Deep-Links are OK, Judge Says

If the World Wide Web has any major theme, it’s linking. People use hypertext to point from one page to another, one site to another, and from one page inside a site to a page inside another site. This is the whole idea.

But Ticketmaster believes it has the right to ban deep links in its page. It wants people who point to the site to point to the pages where Ticketmaster sells advertising. The arrogance — and maybe stupidty — of this stance is beyond comprehension, given that people pointing at Ticketmaster are sending the company more business. But Ticketmaster has shown repeatedly it is in an arrogance class almost by itself.

Thank goodness, then, that a judge has pronounced deep links to be legal. Ruling otherwise would have been a direct threat to the fundamental nature of the Net.

If Ticketmaster wants to block deep linking by perceived competitors or anyone else, there are technical ways to do it. Nuking the essence of the Internet is a bad approach.

The Patent Office Thinks Harder

Q. Todd Dickinson, commissioner of the U.S. Patent & Trademark Office (PTO), says the agency will change the way (Wall Street Journal) it looks at business process patents — the kind of patents that Amazon and other Internet companies have been getting for blatantly obvious and already-invented “inventions.”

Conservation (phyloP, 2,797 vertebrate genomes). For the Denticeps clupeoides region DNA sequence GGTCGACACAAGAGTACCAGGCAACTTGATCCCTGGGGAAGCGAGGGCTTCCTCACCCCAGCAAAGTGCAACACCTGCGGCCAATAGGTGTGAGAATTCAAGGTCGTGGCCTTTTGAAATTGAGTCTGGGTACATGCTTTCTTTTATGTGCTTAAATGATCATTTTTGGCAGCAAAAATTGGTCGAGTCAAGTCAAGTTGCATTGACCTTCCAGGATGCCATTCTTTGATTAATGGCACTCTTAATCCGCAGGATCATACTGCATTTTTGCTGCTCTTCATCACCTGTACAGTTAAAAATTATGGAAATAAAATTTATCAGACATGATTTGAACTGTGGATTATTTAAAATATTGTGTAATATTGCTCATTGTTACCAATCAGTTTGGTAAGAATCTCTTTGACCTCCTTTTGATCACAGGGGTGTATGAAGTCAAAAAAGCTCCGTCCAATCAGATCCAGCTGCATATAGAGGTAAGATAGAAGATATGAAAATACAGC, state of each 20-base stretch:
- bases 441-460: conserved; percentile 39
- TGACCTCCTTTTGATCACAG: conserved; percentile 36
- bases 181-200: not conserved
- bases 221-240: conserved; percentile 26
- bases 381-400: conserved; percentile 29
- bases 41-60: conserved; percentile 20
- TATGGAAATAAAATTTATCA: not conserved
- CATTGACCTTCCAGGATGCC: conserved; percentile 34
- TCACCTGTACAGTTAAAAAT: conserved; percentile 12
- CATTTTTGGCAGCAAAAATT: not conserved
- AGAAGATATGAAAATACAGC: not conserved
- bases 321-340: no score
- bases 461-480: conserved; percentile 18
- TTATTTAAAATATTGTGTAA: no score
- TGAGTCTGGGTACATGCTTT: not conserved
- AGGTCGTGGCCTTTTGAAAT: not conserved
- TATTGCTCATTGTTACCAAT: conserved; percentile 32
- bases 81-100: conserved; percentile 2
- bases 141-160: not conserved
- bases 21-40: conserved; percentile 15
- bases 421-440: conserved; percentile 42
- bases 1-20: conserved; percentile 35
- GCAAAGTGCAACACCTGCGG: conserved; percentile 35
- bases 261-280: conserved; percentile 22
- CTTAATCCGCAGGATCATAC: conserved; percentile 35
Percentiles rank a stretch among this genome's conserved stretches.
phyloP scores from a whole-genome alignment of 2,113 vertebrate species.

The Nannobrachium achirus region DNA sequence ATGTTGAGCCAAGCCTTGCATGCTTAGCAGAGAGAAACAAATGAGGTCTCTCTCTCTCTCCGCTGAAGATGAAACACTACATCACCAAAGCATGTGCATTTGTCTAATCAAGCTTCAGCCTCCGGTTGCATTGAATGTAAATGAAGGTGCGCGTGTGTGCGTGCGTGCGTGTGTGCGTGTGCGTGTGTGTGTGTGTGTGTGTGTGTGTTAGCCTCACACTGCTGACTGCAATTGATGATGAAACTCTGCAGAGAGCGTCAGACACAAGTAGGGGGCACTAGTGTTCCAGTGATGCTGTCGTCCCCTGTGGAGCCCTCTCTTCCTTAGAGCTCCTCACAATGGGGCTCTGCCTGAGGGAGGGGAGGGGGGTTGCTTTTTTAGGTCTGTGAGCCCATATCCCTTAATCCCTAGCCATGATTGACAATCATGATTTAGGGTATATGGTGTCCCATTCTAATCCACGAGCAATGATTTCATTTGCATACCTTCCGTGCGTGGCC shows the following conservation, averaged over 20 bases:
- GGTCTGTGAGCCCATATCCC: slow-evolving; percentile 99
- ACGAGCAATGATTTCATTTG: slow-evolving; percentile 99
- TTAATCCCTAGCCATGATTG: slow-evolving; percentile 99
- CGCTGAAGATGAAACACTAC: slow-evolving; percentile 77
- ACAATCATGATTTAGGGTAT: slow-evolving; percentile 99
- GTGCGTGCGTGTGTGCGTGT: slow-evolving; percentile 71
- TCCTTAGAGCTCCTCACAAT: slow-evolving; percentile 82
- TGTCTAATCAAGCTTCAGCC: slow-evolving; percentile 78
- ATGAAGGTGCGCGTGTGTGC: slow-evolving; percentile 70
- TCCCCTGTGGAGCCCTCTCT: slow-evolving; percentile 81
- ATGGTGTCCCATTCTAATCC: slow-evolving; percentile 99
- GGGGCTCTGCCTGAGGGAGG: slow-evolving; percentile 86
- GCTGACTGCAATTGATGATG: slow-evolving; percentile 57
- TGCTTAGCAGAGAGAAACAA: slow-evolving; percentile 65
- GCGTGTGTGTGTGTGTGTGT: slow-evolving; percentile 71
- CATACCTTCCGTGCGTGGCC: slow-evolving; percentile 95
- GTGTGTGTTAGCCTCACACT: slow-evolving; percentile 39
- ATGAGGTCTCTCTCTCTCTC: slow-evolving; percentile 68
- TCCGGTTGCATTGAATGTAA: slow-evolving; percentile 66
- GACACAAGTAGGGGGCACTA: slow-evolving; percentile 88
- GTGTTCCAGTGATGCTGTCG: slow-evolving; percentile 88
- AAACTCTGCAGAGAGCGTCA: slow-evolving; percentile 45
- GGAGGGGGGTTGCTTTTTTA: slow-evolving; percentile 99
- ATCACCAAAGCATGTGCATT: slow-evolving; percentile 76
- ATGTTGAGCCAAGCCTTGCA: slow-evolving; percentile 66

Dickinson was in Silicon Valley yesterday to speak at a patent-lawyers’ conference. I was also a speaker at the meeting, and told the group that there is something deeply amiss with the patent system, and with most intellectual property law, for that matter. Several of the lawyers said — off the record — that they thought I was more right than wrong.

Dickinson, in an interview, made it clear he couldn’t disagree more. The system works well already, he said, though any system can work better (hence today’s announcement).

I asked him about the recent New York Times magazine article, “Patently Absurd,” which notes a sign at the patent office — “Our Patent Mission/To Help Our Customers Get Patents” — and says the PTO has forgotten its other customers, the American people.

A cheap shot, Dickinson says — the sign refers to providing better customer service. But that’s not what the sign says. Anyone watching the PTO lately knows that its primary mission genuinely is to award patents, and the quality of the patents is too often secondary.

I’ll post more of our interview later.

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